Post-conflict women's movements in turmoil: the challenges of success in Liberia in the 2005-aftermath
In The Journal of Modern African Studies
In Liberia, women's advocacy has been crucial in bringing peace after 14 years of conflict as well as in electing Africa's first female president. While the accomplishments of the women's movement have been widely praised, some authors have suggested that the once vibrant movement is crumbling. In this article we claim that one of the most important challenges for the Liberian women's movement comes precisely from its internationally proclaimed success, provoking four related outcomes: First, different women's organisations compete for the credit of the success story; second, the national government has tried to appropriate the movement and integrate it into governmental structures; third, the relationship between the movement and its international partners has evolved towards mutual disappointment due to a lack of sustainable funding and unmet expectations; and fourth, the movement seems stuck in the peacemaker label and unable to redefine itself to engage in new battles as international aid diminishes.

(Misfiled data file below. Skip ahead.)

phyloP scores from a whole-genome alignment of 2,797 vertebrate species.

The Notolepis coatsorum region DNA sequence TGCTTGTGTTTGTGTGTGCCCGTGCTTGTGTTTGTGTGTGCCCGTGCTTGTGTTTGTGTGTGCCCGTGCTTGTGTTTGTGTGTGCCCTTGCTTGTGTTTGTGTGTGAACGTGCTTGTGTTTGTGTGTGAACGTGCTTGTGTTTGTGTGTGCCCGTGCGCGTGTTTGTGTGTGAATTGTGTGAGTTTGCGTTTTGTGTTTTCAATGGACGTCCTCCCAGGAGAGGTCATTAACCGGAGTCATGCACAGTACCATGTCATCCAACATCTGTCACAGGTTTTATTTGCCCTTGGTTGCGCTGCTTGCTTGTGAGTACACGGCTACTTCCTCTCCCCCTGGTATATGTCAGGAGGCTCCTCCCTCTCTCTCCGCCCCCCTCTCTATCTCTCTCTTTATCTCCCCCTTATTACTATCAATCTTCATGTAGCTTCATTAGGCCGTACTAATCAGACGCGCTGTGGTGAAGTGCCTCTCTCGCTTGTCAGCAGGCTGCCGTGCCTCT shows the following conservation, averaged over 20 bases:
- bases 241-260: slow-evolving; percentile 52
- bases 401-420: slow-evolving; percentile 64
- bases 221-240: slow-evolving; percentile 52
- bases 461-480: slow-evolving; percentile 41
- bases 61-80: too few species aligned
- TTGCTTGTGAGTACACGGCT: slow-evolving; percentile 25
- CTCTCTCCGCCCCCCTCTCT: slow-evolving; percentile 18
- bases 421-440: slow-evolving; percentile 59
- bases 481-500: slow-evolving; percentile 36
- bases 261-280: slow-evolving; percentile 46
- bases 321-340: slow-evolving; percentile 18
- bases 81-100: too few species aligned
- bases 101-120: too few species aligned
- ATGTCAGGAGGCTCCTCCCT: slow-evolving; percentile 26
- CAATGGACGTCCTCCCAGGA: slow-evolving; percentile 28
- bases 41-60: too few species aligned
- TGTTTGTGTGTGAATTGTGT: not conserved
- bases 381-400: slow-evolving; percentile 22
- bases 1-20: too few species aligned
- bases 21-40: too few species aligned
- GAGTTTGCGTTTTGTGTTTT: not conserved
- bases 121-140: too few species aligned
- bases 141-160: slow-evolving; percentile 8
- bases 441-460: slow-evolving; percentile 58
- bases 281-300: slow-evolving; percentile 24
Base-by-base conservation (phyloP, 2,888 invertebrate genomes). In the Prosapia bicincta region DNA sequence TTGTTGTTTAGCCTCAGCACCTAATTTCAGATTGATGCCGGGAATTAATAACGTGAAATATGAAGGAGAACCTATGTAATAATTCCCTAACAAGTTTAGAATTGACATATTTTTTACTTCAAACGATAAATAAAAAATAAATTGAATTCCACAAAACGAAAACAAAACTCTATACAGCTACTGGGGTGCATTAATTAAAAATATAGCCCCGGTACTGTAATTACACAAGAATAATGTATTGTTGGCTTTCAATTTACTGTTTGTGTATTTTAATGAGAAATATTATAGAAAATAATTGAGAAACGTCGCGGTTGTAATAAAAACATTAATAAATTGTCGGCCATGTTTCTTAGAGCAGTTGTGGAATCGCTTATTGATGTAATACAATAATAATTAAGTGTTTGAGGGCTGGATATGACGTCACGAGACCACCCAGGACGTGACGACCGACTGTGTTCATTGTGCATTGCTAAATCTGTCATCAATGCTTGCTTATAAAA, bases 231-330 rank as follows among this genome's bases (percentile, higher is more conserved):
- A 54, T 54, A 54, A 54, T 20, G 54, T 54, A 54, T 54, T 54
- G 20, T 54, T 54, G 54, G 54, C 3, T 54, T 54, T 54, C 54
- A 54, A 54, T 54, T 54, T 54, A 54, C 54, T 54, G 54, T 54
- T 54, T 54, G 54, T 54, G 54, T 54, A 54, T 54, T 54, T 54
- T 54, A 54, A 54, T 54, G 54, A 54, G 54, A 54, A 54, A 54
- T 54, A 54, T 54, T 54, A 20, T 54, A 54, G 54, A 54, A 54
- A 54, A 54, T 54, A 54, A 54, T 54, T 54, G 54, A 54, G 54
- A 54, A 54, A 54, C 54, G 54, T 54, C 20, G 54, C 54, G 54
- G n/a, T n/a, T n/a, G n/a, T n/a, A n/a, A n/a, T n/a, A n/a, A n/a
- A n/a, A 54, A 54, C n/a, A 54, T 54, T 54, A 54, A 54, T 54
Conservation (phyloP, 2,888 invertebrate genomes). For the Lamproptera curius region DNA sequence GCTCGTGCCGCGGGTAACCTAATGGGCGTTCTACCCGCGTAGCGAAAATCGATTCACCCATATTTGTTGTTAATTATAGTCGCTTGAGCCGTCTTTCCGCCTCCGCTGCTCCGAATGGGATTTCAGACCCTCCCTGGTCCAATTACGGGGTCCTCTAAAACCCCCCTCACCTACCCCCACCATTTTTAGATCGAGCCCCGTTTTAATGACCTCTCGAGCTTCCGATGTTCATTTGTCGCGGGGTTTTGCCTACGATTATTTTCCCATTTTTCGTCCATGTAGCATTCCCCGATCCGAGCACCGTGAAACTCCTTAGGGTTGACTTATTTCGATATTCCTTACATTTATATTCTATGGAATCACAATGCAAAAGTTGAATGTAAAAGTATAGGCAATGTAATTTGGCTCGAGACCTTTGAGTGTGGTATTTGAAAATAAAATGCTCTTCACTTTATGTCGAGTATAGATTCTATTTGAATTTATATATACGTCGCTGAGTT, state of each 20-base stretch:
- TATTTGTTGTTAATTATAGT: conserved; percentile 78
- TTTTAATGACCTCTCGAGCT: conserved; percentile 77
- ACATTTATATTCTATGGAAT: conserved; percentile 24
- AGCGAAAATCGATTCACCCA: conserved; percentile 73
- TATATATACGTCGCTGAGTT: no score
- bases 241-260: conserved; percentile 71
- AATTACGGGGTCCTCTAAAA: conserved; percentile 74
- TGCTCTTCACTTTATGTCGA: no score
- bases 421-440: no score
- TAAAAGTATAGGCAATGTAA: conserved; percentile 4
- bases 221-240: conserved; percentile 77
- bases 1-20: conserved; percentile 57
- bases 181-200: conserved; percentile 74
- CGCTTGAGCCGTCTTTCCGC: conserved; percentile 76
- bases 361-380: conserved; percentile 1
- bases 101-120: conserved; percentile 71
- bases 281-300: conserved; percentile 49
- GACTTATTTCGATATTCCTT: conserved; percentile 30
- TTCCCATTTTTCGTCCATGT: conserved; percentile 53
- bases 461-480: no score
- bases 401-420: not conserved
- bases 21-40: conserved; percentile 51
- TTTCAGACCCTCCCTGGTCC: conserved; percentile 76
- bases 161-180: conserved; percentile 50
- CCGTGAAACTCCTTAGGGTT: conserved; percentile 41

This project receives funding from the European Union's Horizon 2020 research and innovation programme under the Marie Sklodowska-Curie Grant Agreement No 722826.